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Russian T-37A Light Tank. 1:35


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Russian T-37A Light Tank
HobbyBoss 1:35

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History
The T-37A was a Soviet amphibious light tank. The tank is often referred to as the T-37, although that designation was used by a different tank which never left the prototype stage. The T-37A was the first series of mass-produced fully amphibious tanks in the world. The tank was first created in 1932, based on the British Vickers tankette and other operational amphibious tanks. Production started in 1933 up until 1936, when it was replaced with the more modern T-38, based on the T-37A. Overall, after four years of production, 2552 T-37A’s were produced, including the original prototypes.

In the Red Army, they were used to perform tasks in communication, reconnaissance, and as defence units on the march, as well as active infantry support on the battlefield. The T-37A’s were used in large numbers during the Soviet invasion of Poland and in the Winter War against Finland. The T-37 A was also used by the Soviets in the beginning of the Great Patriotic War, but most of them were quickly lost. Surviving tanks of that type fought on the front lines until 1944, and were used in training and auxiliary defence until the end of World War II.

The Model
The kit is packaged in the standard Trumpeter style top opening box with an artistic representation of the tank emerging from a river. Inside, there are nine sprues, two separate hull parts moulded in green styrene, seven sprues of brown styrene, two small sheets of etched brass and a small decal sheet. As we have come to expect from Trumpeter, all the mouldings are very well produced, with no sign of flash or other imperfections and only a few moulding pips. The details are nicely reproduced and even the rivets seem about right for this type of tank. Although this is a very small tank, this kit comes with individual track links, which, whilst well moulded are joined to the sprue are three points, so not only will they take quite a bit of careful cleaning up, they will need a lot of patience putting a full run of eight six links per side together.



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Construction begins with the assembly of the road wheels and their suspension parts. Each pair of wheels is made up form eight parts and there are two pairs fitted per side. These assemblies are then fitted to the lower hull section, along with two return rollers per side and the idler wheel axle bearings. The sprocket wheel gearbox covers are attached followed by the sprocket wheels themselves. At the rear of the hull the propeller shaft housing and propeller are fitted, as is the propeller guard on the underside of the hull and the rudder. The idler wheels are then attached and the assembled tracks can be fitted.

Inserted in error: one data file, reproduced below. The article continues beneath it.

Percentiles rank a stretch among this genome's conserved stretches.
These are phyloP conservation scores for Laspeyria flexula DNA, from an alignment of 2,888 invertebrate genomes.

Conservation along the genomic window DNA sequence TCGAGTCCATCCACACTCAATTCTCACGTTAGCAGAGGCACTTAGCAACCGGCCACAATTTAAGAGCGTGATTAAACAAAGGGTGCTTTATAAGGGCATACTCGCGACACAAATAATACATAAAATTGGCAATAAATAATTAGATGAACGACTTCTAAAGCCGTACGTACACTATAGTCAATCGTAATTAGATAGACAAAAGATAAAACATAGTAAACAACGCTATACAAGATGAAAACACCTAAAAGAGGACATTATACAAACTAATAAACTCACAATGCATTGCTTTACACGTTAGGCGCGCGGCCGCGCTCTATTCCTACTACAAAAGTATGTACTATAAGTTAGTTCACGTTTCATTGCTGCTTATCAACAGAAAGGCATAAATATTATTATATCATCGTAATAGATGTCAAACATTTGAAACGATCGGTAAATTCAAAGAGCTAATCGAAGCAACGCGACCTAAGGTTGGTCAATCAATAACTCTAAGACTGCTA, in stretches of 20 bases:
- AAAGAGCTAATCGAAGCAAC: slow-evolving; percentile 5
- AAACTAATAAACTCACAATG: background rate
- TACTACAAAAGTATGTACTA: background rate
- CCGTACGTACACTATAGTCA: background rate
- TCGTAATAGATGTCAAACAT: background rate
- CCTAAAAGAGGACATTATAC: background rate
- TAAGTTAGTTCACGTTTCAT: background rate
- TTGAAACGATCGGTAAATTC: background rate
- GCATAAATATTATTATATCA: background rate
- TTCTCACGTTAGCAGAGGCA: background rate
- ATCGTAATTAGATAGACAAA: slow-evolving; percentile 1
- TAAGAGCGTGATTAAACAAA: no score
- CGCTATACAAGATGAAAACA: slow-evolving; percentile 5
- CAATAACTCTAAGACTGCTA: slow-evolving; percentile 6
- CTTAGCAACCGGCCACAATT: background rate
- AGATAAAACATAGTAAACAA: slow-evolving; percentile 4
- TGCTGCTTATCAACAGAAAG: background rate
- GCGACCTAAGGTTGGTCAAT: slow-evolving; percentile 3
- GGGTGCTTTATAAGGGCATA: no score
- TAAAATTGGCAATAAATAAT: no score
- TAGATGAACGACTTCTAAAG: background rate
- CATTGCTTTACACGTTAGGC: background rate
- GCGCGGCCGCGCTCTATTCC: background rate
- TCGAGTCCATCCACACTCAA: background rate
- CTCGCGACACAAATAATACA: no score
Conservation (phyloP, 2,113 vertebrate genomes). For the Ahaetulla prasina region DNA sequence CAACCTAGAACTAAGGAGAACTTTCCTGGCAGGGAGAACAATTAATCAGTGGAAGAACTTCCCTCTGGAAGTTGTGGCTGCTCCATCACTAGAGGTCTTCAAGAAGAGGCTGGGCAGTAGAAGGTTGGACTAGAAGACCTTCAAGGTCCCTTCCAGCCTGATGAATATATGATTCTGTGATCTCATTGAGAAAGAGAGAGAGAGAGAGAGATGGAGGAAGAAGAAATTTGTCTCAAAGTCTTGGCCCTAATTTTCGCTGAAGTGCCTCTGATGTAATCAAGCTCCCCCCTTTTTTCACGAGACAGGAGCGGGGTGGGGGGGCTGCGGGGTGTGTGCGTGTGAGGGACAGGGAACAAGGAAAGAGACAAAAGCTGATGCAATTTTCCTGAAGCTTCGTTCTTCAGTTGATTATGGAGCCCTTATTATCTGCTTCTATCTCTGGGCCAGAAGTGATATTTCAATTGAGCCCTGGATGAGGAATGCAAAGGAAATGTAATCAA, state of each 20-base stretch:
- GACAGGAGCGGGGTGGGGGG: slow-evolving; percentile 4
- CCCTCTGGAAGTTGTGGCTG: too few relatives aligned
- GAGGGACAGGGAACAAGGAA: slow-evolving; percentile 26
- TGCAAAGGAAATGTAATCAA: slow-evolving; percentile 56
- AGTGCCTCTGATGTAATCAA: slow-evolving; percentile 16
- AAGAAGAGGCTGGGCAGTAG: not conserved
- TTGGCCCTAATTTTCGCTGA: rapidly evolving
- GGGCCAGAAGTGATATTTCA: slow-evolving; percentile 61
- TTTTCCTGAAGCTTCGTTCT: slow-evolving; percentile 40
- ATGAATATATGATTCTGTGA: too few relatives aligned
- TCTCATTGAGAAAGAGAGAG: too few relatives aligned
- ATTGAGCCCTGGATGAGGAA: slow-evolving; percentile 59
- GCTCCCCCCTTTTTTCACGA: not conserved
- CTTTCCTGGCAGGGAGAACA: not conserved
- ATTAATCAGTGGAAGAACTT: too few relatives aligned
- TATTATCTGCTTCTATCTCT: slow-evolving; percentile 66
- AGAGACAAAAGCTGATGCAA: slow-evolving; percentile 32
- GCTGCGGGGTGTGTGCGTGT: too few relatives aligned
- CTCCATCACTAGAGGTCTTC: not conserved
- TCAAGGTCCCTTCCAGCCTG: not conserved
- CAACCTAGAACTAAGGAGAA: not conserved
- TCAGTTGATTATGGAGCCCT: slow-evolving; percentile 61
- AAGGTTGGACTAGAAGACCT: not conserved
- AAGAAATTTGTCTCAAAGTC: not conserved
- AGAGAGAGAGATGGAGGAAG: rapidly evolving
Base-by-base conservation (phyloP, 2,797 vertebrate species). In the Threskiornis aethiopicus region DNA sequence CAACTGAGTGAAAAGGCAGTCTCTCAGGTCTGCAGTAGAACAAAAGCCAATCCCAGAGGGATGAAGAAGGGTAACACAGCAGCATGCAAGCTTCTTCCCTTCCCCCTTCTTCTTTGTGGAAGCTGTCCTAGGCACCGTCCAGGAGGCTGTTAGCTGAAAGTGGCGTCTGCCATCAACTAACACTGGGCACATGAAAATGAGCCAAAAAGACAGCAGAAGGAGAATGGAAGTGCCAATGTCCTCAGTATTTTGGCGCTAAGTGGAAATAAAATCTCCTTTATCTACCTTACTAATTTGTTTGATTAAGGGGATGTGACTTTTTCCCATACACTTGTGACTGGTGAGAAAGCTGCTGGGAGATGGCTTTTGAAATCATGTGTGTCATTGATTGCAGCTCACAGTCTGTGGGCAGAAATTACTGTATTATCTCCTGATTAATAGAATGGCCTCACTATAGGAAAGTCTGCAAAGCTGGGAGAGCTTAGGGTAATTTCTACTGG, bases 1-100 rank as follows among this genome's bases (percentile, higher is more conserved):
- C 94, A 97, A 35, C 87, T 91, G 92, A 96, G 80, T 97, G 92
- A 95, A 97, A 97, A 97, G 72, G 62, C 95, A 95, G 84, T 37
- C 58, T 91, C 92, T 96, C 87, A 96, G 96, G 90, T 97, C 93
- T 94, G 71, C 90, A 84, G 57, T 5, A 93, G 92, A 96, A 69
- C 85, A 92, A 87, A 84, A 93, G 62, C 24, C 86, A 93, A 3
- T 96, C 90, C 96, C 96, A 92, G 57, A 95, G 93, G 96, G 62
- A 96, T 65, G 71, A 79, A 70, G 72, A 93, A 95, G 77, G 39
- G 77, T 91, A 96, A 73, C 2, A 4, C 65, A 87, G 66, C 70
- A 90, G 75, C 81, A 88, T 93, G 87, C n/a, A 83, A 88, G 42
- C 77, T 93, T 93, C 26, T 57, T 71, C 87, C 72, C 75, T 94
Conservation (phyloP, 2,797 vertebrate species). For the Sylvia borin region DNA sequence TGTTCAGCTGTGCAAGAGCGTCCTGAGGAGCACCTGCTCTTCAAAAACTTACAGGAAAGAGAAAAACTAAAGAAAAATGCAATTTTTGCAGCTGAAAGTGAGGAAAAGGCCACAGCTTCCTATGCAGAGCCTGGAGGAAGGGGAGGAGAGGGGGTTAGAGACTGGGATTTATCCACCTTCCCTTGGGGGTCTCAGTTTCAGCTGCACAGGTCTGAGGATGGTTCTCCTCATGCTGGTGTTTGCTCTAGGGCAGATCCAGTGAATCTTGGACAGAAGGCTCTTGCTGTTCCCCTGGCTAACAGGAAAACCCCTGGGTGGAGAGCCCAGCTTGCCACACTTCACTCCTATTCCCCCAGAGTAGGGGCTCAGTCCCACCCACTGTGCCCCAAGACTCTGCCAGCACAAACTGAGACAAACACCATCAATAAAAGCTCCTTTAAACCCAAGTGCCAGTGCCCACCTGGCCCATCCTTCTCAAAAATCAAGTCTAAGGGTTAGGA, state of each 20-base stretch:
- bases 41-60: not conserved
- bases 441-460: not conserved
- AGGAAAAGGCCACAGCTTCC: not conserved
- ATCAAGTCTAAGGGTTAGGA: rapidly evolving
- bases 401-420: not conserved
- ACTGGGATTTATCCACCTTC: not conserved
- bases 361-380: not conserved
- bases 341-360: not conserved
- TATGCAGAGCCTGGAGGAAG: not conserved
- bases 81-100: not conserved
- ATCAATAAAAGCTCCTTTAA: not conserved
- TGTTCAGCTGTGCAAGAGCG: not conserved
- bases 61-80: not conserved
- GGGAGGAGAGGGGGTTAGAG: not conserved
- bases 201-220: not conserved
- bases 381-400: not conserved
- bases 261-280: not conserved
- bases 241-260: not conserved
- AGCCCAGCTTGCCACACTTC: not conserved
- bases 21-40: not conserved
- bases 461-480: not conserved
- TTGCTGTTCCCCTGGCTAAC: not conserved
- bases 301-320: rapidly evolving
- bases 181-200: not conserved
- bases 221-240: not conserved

spruea.jpg

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The upper hull is then glued to the lower hull and the separate engine cover fitted. There are a couple of areas on the upper hull that need to be removed in accordance to the instructions on each side of the front glacis plate and a couple of holes on the engine deck need to be opened up. The two, two piece watertight sponsons/fenders are assembled and fitted to the hull, along with the pioneer tools. The sponson fixing brackets are attached, fixing the sponsons to the front glacis plate and the frontal armour on the fighting compartment is fitted. The two piece exhaust is attached to the engine deck via four PE brackets, with further PE brackets being fitted around the upper hull. The engine intake grille is covered with PE mesh, and the drivers hatch is glued into place. The simple machine gun turret is fitted with the two piece machine gun, turret hatch, three vision ports and two PE plates. The external section of the machine guns ball socket is glued into position, meaning that the machine gun cannot be posed in anything other than straight without modification. The completed turret is then slotted into position on the hull, completing the build.

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Decals
The small decal sheet only provides four different styles of turret stripe, one for each of the colour schemes included on the paint chart.

  • T-37A, in Russian Green overall, red upper stripe with white dotted stripe below.
  • T-37A, in Dark green overall, with blue stripe on white background.
  • T-37A in Russian green overall, with red brown dots all over and solid red turret stripe over a red dotted stripe.
  • T-37A in Grey green overall, with dark green spots and a thick solid red stripe on the turret.

decals.jpg


Conclusion
Hobby boss have released quite a few of these small Russian tanks now and they still manage to find more to release. This is a great little kit of a very small tank, but will keep you busy for hours trying to get the tracks assembled and fitted. Probably not for the novice due to the tracks, as it may put them off indie links completely, but a nice addition to any tank collection, particularly if you like you tanks a little on the weird side.

Highly Recommended




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I'm still an indie track link virgin...they scare me!

The Famo is brilliant to start on indy tracks Andy theses are too small and fiddly I wonder if a Bren gun carriers would do the job ??

Possibly a similar size? May just have to take the plunge - most new HB kits have indie links nowadays

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  • 1 year later...

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